Men's Poll
Question: Do you think health care is a more important issue than the Iraq war in 2008 Presidential Campaign?



Calisthenics form a category of physical exercises closely related to, but not a part of, gymnastics. The name of the discipline is Greek in origin, a combination of the words kalos, 'beautiful' and sthénos, 'strength'.

In the United States, calisthenics is a type of exercise consisting of a variety of simple movements, usually performed without weights or other equipment, that are intended to increase body strength and flexibility using the weight of one's own body for resistance. Repeated motions of calisthenics done over an extended period of time builds muscle endurance. The history of calisthenics is linked to gymnastics. Disciples of Friedrich Ludwig Jahn brought their version of gymnastics to the United States, while Catherine Beecher and Dio Lewis set up physical education programs for women in the 19th Century. Organized systems of calisthenics in America took a back seat to competitive sports after the Battle of the Systems, when the states mandated physical education systems.

The primary calisthenic exercises are:

  • Sit-ups/crunches: Start with your back on the floor, knees bent, bottoms of feet against the floor. Lift shoulders off the floor by tightening abdominal muscles bringing your chest closer to your knees. Lower back to the floor with a smooth movement. This trains your abdominal muscles.
  • Push-ups: Start face down on floor, palms against floor under shoulders, toes curled up against floor. Push up with arms keeping a straight line from head through toes. Lower to within a few inches off floor (or have a partner put their closed fist on the floor under your chest and lower your chest to their fist each time) and repeat. Do not rest on the floor or your partners fist when you descend. You should keep your head tilted upward, your back straight. Do not rest on your shoulder blades, even when you feel fatigue. This trains your chest, shoulder, and tricep muscles.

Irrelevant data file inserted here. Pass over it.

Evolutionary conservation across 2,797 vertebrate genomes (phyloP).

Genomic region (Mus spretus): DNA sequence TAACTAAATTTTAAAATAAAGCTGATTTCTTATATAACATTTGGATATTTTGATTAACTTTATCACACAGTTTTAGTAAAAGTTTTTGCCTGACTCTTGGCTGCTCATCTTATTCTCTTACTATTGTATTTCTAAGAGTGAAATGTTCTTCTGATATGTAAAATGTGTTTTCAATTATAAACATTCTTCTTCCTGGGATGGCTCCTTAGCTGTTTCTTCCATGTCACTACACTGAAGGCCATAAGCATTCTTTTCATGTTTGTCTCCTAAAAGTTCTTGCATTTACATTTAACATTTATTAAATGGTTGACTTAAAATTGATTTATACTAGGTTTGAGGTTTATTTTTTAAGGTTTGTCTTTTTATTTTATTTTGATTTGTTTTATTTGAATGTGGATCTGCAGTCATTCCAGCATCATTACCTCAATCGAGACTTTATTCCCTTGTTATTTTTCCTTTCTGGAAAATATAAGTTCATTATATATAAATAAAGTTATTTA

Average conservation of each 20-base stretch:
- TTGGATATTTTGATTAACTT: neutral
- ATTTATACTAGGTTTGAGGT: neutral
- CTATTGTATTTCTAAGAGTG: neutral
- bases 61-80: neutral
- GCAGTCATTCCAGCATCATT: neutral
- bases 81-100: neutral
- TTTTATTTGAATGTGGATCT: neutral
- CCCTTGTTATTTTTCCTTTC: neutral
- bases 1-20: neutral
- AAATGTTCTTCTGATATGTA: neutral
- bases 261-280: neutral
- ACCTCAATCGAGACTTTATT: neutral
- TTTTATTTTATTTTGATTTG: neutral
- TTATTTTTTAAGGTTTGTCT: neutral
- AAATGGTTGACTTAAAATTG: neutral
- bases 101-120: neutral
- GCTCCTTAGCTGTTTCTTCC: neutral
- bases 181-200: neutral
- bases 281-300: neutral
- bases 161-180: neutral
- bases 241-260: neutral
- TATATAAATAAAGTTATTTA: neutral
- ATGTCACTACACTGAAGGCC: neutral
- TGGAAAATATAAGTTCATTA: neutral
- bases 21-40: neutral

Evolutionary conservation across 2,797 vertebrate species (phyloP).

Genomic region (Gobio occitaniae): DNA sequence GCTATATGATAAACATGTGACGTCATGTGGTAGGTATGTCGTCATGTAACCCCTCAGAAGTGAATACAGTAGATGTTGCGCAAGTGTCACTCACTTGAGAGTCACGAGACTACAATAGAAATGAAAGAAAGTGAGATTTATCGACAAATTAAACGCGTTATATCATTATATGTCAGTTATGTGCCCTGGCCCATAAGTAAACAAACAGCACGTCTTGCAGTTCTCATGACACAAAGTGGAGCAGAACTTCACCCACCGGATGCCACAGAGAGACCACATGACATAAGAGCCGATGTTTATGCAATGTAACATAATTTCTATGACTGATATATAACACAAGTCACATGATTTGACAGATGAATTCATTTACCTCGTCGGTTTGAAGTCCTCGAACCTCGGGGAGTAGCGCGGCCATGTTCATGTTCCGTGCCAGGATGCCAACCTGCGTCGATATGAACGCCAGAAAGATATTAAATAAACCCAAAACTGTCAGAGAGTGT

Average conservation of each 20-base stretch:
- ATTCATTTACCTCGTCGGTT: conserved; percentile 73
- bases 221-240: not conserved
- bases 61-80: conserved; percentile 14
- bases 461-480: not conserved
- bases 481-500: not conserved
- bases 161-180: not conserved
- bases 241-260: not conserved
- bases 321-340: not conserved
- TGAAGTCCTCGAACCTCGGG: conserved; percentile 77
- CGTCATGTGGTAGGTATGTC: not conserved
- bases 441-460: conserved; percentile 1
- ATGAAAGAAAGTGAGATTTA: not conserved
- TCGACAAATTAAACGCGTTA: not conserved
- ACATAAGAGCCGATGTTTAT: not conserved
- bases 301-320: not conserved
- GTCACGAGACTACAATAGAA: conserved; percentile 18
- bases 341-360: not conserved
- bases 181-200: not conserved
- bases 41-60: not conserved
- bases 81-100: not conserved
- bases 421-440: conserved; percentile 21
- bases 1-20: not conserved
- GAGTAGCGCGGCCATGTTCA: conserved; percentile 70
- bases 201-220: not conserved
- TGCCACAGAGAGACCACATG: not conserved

• Pull-ups: Start by grabbing an overhead bar using a shoulder-width overhand (palms facing forward) grip. Keep your back straight throughout. Using your lat muscles, pull yourself up to chin level then slowly return to starting position in a slow controlled manner. Avoid using the arms to pull yourself up and do not kip (kip is not a real word) to gain leverage. This primarily trains your lats or upper back muscles, as well as the forearms. An underhand grip variation or chin-up trains both the back and biceps.
  • Squats: Stand with feet shoulder width apart. Squat as far as possible bringing your arms forward parallel to the floor. Return to standing position. Repeat. Again, if you feel like this is not a challenge, there are other forms of squats. One method is lifting one leg off the floor in front of you, putting both arms in front of you for balance, and squatting. This is a one-legged squat or pistol. Squats train the quadriceps, hamstrings, calves, and gluteals.
  • Calf-raises: Stand on a platform with an edge where you can let the heels hang (e.g. a curb). Use your heels to lift your body on the balls of your feet, then slowly return to starting position. This trains your upper calf muscles on your lower legs. A seated calf-raise trains the lower calf muscles.

General Uses

  • As warm-up before various sports
  • As part of a work-out to burn food energy without expensive gym equipment

Home   |   About Us   |   Contact Us   |   Privacy   |   Terms Of Use   |   Advertise With Us   |   Sitemap
Copyright © 2022 Responsive Health
This site is intended to provide you with health information from publicly available sources, supporting vendors and partnered sources. While We make every effort to ensure that the information on this site is accurate, We make absolutely no assumption, inference, or declaration stating the information provided should be use as a source influencing any decisions on medical, diagnosis or treatment, or advice about what providers to use. The Site is an informational resource used for educational purposes only and cannot be used as a source used to make changes to medical treatment or lifestyle decisions without first consulting with your physician.